“Woodstock was a free music festival where people camped out on a New York farm for days. It rained, and people stayed, and that aspect of it became a national news story,” he says....
    "I was working throughout the festival. My 14-year-old brother probably saw more than I did!” He adds, “I may have a few old photos in some boxes, but I’d have to look for them.”
    The month after Newport ‘69, Mark enrolled in Loyola Law School. Although he lost money on the endeavor, he insists he has no regrets.

    Jimi Hendrix, as it turns out, also got lost in the mix, despite turning in what is considered by some music historians to be one of his best sets ever. He first hit the stage on Friday night. Just returning from Toronto for a pre-trial hearing for drug charges—which would inspire him to write the sardonic “Room Full of Mirrors”—he was in a foul mood. It was a short, listless set.
    “Thirty-three minutes for $100,000,” Barry muses darkly.
    Mark took action. “I called his manager and asked if he’d come back. Hendrix was a class act. His manager agreed to do it.”
    At Sunday’s comeback, the artist more than vindicated himself via a two-hour, improvised jam—especially on a scorching version of “Red House,” his psychedelic blues. “From what I understand, some of his band members later said it was their best performance ever,” he shares.

    Ike and Tina Turner opened the show Friday night, and by the time Jimi Hendrix jammed with Buddy Miles on Sunday afternoon in a session still bootlegged around the Internet, neighbors were calling the hippie invasion of the San Fernando Valley a "holocaust," cops and overdosed teens were in hospitals, and officials were looking to blame somebody.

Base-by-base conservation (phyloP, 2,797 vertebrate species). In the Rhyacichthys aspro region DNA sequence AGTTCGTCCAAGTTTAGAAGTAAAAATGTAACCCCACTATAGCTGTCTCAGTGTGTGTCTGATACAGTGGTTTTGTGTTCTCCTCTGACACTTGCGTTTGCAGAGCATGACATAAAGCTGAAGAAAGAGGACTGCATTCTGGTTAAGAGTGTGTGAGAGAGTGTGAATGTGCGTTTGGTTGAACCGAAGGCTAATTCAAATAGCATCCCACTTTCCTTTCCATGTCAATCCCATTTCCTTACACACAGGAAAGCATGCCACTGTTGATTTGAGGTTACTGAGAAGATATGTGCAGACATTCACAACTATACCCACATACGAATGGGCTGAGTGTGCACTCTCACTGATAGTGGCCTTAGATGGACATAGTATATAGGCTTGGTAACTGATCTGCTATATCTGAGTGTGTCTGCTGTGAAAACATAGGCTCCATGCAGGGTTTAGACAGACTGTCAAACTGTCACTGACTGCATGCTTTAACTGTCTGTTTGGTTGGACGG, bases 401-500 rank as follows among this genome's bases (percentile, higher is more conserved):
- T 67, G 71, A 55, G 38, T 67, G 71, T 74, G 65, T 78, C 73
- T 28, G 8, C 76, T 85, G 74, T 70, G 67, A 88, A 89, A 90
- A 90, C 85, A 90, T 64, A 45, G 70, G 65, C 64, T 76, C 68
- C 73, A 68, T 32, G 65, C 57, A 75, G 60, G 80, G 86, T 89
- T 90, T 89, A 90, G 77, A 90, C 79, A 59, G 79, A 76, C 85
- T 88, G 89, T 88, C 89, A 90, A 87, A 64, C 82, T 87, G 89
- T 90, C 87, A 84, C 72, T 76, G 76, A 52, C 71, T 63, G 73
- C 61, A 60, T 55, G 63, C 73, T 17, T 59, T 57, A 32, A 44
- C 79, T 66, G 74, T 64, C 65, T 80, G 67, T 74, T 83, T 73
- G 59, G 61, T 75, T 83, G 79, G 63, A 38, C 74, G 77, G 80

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    Re: 1969-06-20 'Newport '69', San Fernando Valley State College, Devonshire Downs

    To me 6/20/69 is very under rated. Cool setlist and well played if a bit short. Yes he had some issues with the crowd. Glad he came back on Sun 6/22 because those were some really cool jams with musicians other than the Experience.

    Similar to the saying the worst day on the golf course is better than the best day in the office. I think the worst Jimi shows are still better than a lot of other bands best shows. 6/20 is by no means the worst but is often overlooked and his comments to the crowd are mostly not cool this show is still worth checking out. As is 2/18/69 (the other show often maligned and oberlooked because of 2/24 and chas’s comments)

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    Re: 1969-06-20 'Newport '69', San Fernando Valley State College, Devonshire Downs

    I stumbled across this film from the festival, no Jimi, but same time-stamp as the 16mm Jimi footage. As it includes night time stuff, it really begs the question - was Jimi's set with the Experience filmed on the 20th? One would think so.